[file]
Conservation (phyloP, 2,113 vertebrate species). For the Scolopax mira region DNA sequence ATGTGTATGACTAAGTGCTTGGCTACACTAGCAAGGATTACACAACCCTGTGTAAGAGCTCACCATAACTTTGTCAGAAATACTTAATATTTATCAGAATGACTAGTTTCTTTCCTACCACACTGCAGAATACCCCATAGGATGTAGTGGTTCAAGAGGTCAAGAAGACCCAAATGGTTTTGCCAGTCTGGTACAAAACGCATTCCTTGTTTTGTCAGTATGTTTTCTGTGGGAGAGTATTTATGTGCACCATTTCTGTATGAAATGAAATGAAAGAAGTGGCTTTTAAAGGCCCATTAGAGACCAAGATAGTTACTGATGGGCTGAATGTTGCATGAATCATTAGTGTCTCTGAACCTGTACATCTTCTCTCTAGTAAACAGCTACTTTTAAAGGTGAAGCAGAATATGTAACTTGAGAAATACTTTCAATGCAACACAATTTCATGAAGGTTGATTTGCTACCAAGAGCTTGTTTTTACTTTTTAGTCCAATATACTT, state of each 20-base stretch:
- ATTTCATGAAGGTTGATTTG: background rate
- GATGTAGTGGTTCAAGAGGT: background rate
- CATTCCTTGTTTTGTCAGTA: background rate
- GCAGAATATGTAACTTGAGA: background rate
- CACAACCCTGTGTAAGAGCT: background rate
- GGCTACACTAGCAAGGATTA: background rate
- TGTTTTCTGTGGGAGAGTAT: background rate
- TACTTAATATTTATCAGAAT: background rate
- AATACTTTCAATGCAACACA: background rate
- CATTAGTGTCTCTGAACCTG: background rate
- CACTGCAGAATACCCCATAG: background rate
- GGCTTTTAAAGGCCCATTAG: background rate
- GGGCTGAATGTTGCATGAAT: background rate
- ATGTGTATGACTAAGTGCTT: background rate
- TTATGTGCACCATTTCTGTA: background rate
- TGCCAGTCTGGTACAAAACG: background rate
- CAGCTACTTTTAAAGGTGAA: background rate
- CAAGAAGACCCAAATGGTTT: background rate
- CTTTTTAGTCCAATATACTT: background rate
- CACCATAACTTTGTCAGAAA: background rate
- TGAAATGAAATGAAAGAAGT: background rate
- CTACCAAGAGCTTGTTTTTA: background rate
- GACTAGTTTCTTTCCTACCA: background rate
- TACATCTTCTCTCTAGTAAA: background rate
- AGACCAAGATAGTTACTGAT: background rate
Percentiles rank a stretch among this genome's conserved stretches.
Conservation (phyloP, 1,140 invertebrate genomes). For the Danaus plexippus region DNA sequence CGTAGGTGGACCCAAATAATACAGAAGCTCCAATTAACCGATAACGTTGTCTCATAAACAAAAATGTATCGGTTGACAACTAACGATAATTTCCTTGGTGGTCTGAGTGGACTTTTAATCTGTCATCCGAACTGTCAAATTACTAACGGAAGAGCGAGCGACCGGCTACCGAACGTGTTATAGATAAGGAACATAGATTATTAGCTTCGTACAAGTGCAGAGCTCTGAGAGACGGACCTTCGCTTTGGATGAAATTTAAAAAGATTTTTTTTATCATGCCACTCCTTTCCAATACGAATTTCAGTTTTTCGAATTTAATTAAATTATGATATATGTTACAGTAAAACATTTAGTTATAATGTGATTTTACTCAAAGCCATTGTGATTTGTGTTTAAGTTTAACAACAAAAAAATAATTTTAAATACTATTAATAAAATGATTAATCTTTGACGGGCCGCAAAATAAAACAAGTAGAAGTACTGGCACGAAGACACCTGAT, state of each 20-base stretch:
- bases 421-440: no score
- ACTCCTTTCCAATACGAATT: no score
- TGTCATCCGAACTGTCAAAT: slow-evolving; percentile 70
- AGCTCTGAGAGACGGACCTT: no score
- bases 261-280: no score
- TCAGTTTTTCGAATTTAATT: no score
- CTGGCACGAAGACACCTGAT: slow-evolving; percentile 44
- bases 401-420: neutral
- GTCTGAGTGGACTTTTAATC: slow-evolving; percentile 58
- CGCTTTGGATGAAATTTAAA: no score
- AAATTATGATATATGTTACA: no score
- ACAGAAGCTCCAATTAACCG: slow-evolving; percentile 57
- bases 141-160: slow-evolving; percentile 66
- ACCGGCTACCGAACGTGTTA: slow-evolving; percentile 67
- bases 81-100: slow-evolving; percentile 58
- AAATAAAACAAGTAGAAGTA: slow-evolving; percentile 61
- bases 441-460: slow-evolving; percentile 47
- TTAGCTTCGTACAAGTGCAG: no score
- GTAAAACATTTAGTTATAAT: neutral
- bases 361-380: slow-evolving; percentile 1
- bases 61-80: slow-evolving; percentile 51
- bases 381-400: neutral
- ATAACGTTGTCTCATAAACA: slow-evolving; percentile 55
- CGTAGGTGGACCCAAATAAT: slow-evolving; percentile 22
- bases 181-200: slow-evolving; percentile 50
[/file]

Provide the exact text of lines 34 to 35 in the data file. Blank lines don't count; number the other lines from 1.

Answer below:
- TCAGTTTTTCGAATTTAATT: no score
- CTGGCACGAAGACACCTGAT: slow-evolving; percentile 44